The fund’s continued failure to pay claimants has led to much of its assets being attached by sheriffs of the court to be sold to pay monies owed.

Recently, one of these assets – a server that contained personal details such as claimants’ names, addresses, and ID numbers – was sold off to an unnamed third party without being wiped of its contents, thus leaving sensitive information in the hands of strangers, according to the Union.

“This is a gross violation of the Popi Act Section 19(1) (a), which states that RAF has the responsibility to secure the integrity and confidentiality of all the personal information in its possession,” it said.

Additionally, Numsa claims that there are no safeguards in place at the RAF to protect information being unlawfully distributed.

“If that information is sold to unscrupulous people for fraudulent purposes, the RAF and specifically, Mr. Collins Letsoalo, must take full responsibility,” said Numsa.

The RAF blocked the parliament’s oversight committee in 2023 from entering its offices in Pretoria to investigate these and other alleged violations.

Similarly, Numsa health and safety official Victor Radebe was prevented from accessing the premises to do an inspection of working conditions for union members.

“There have been no consequences for this CEO who is so arrogant that he can openly defy members of parliament, and even officials of a recognised trade union,” it said.

Numsa furthermore states that there have not been any inquiries into the 200 case handlers that were suspended after Letsoalo himself asserted they were colluding with RAF attorneys, without being able to furnish the necessary evidence to back his claims.

As we speak, these employees are still on the RAF’s payroll but are sitting at home awaiting the outcomes of nonexistent investigations.

“If Letsoalo has evidence of corruption, he must produce it, otherwise, these suspensions must be lifted immediately, so that our members can get back to work,” Numsa said.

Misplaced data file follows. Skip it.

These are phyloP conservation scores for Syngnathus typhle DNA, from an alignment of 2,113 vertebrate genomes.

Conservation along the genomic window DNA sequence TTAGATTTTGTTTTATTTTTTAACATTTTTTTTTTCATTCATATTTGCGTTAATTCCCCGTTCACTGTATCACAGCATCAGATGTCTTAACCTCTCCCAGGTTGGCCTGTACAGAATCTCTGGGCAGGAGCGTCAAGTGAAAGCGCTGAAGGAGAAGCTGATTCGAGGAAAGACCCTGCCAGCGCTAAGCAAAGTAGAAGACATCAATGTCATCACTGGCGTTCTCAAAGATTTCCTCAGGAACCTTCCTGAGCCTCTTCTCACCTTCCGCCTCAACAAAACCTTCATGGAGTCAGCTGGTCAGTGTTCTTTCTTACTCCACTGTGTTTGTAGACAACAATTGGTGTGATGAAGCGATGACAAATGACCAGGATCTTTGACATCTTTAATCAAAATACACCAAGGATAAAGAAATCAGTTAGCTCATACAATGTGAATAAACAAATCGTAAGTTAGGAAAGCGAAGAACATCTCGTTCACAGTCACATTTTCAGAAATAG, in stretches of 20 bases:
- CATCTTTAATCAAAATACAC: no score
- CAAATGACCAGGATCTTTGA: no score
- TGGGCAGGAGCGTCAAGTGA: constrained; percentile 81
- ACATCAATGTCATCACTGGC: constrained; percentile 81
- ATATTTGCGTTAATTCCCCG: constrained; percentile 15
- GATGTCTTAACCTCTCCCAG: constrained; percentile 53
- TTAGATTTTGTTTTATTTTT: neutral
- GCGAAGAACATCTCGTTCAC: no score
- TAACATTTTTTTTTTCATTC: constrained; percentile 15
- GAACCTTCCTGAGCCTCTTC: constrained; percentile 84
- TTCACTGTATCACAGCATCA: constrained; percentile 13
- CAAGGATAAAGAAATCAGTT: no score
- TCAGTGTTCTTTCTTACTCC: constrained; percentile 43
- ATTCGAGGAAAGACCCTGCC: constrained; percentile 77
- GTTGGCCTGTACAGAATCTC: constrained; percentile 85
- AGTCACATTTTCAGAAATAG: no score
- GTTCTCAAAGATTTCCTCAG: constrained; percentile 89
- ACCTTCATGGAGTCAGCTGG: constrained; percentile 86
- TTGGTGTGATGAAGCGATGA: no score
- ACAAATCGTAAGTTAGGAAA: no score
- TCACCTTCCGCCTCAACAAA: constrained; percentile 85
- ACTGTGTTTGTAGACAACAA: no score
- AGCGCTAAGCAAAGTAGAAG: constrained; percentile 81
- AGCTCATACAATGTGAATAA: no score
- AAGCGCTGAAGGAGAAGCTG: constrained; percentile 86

Due to the mass suspension of workers, the RAF is also dealing with an “unbearable backlog” of claims that must still be processed, and consequently, many victims of road accidents are stuck waiting months or even years for compensation.

With few case handlers remaining in office, each one has approximately 2,000 claims on their profiles and handles seven trials a day.

This workload is far too much for one individual to cope with, which has resulted in a rising number of default judgments issued against the RAF and an immense increase in the fund’s legal and wasteful expenditures.

Finally, Numsa believes that the RAF is following an unlawful restructuring process called the “Culture Fit Assessment” where the roles of current employees are switched up to see if they’ll be a better fit in another position.

While the RAF said that this is part of its 2020-2025 turnaround strategy as approved by the Department of Transport, Numsa maintains that it will result in many workers being declared redundant and eventually being retrenched, with plenty of unnecessary funds being spent in the process.

“We are demanding that the restructuring must stop immediately,” it said.

“If RAF wants to restructure, it must follow a proper process in terms of the Labour Relations Act 189(A), which means there must be consultation with the union.”